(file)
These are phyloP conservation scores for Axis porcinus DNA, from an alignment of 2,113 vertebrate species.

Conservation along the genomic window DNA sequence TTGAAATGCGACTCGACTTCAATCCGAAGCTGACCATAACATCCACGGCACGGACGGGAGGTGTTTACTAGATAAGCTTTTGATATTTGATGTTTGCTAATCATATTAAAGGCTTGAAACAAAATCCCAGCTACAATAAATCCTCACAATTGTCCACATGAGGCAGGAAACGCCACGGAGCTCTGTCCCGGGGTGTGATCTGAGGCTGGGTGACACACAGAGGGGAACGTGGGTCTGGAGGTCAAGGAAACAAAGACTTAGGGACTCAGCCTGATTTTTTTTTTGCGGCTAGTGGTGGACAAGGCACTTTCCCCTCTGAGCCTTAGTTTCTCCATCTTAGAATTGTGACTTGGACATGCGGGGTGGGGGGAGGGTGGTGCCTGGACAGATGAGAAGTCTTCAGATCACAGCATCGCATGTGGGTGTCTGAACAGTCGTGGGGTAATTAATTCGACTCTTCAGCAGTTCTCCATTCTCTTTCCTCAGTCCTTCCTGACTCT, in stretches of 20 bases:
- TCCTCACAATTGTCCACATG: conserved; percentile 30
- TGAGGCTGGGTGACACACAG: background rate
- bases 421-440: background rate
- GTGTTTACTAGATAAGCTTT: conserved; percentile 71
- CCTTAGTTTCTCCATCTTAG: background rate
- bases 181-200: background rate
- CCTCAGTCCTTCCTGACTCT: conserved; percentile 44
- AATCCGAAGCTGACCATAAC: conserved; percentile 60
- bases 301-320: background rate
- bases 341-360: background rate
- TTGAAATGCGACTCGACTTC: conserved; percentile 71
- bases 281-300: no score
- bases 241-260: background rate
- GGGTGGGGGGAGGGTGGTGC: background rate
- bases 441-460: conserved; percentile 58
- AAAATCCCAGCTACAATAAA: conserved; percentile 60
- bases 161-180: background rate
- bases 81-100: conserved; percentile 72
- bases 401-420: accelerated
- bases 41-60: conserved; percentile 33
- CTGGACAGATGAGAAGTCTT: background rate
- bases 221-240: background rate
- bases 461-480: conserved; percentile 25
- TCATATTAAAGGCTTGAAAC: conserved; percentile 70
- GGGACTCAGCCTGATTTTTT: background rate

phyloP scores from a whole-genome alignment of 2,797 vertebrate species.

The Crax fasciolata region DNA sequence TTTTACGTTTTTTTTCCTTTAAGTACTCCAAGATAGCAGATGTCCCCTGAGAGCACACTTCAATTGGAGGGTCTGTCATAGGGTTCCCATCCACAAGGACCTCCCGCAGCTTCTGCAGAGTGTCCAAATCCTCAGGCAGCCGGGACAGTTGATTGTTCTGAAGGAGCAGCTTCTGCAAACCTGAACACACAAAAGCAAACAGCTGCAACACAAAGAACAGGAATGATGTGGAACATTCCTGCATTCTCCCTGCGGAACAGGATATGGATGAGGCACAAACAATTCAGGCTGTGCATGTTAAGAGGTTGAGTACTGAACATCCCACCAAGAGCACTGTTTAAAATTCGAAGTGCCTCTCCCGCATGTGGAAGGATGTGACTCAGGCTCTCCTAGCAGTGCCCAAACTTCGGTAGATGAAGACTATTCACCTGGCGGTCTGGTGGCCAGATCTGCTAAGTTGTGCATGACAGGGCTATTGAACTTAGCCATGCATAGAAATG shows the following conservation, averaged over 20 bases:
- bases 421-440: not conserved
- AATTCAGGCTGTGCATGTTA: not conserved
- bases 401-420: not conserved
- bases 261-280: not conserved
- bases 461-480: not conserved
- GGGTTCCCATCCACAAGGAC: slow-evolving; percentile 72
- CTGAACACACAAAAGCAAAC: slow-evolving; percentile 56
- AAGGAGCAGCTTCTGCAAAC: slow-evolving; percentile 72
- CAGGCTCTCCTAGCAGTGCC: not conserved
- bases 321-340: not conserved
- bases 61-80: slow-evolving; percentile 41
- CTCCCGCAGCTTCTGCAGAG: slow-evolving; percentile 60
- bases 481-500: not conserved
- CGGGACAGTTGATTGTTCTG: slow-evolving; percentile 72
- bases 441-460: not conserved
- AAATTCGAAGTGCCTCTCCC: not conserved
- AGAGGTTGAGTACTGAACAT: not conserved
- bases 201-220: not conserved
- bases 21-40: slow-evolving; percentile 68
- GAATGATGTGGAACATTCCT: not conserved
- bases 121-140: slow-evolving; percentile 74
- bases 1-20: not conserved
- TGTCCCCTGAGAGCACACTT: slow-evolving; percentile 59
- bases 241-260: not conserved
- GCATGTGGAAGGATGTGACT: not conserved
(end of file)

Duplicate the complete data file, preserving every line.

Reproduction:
These are phyloP conservation scores for Axis porcinus DNA, from an alignment of 2,113 vertebrate species.

Conservation along the genomic window DNA sequence TTGAAATGCGACTCGACTTCAATCCGAAGCTGACCATAACATCCACGGCACGGACGGGAGGTGTTTACTAGATAAGCTTTTGATATTTGATGTTTGCTAATCATATTAAAGGCTTGAAACAAAATCCCAGCTACAATAAATCCTCACAATTGTCCACATGAGGCAGGAAACGCCACGGAGCTCTGTCCCGGGGTGTGATCTGAGGCTGGGTGACACACAGAGGGGAACGTGGGTCTGGAGGTCAAGGAAACAAAGACTTAGGGACTCAGCCTGATTTTTTTTTTGCGGCTAGTGGTGGACAAGGCACTTTCCCCTCTGAGCCTTAGTTTCTCCATCTTAGAATTGTGACTTGGACATGCGGGGTGGGGGGAGGGTGGTGCCTGGACAGATGAGAAGTCTTCAGATCACAGCATCGCATGTGGGTGTCTGAACAGTCGTGGGGTAATTAATTCGACTCTTCAGCAGTTCTCCATTCTCTTTCCTCAGTCCTTCCTGACTCT, in stretches of 20 bases:
- TCCTCACAATTGTCCACATG: conserved; percentile 30
- TGAGGCTGGGTGACACACAG: background rate
- bases 421-440: background rate
- GTGTTTACTAGATAAGCTTT: conserved; percentile 71
- CCTTAGTTTCTCCATCTTAG: background rate
- bases 181-200: background rate
- CCTCAGTCCTTCCTGACTCT: conserved; percentile 44
- AATCCGAAGCTGACCATAAC: conserved; percentile 60
- bases 301-320: background rate
- bases 341-360: background rate
- TTGAAATGCGACTCGACTTC: conserved; percentile 71
- bases 281-300: no score
- bases 241-260: background rate
- GGGTGGGGGGAGGGTGGTGC: background rate
- bases 441-460: conserved; percentile 58
- AAAATCCCAGCTACAATAAA: conserved; percentile 60
- bases 161-180: background rate
- bases 81-100: conserved; percentile 72
- bases 401-420: accelerated
- bases 41-60: conserved; percentile 33
- CTGGACAGATGAGAAGTCTT: background rate
- bases 221-240: background rate
- bases 461-480: conserved; percentile 25
- TCATATTAAAGGCTTGAAAC: conserved; percentile 70
- GGGACTCAGCCTGATTTTTT: background rate

phyloP scores from a whole-genome alignment of 2,797 vertebrate species.

The Crax fasciolata region DNA sequence TTTTACGTTTTTTTTCCTTTAAGTACTCCAAGATAGCAGATGTCCCCTGAGAGCACACTTCAATTGGAGGGTCTGTCATAGGGTTCCCATCCACAAGGACCTCCCGCAGCTTCTGCAGAGTGTCCAAATCCTCAGGCAGCCGGGACAGTTGATTGTTCTGAAGGAGCAGCTTCTGCAAACCTGAACACACAAAAGCAAACAGCTGCAACACAAAGAACAGGAATGATGTGGAACATTCCTGCATTCTCCCTGCGGAACAGGATATGGATGAGGCACAAACAATTCAGGCTGTGCATGTTAAGAGGTTGAGTACTGAACATCCCACCAAGAGCACTGTTTAAAATTCGAAGTGCCTCTCCCGCATGTGGAAGGATGTGACTCAGGCTCTCCTAGCAGTGCCCAAACTTCGGTAGATGAAGACTATTCACCTGGCGGTCTGGTGGCCAGATCTGCTAAGTTGTGCATGACAGGGCTATTGAACTTAGCCATGCATAGAAATG shows the following conservation, averaged over 20 bases:
- bases 421-440: not conserved
- AATTCAGGCTGTGCATGTTA: not conserved
- bases 401-420: not conserved
- bases 261-280: not conserved
- bases 461-480: not conserved
- GGGTTCCCATCCACAAGGAC: slow-evolving; percentile 72
- CTGAACACACAAAAGCAAAC: slow-evolving; percentile 56
- AAGGAGCAGCTTCTGCAAAC: slow-evolving; percentile 72
- CAGGCTCTCCTAGCAGTGCC: not conserved
- bases 321-340: not conserved
- bases 61-80: slow-evolving; percentile 41
- CTCCCGCAGCTTCTGCAGAG: slow-evolving; percentile 60
- bases 481-500: not conserved
- CGGGACAGTTGATTGTTCTG: slow-evolving; percentile 72
- bases 441-460: not conserved
- AAATTCGAAGTGCCTCTCCC: not conserved
- AGAGGTTGAGTACTGAACAT: not conserved
- bases 201-220: not conserved
- bases 21-40: slow-evolving; percentile 68
- GAATGATGTGGAACATTCCT: not conserved
- bases 121-140: slow-evolving; percentile 74
- bases 1-20: not conserved
- TGTCCCCTGAGAGCACACTT: slow-evolving; percentile 59
- bases 241-260: not conserved
- GCATGTGGAAGGATGTGACT: not conserved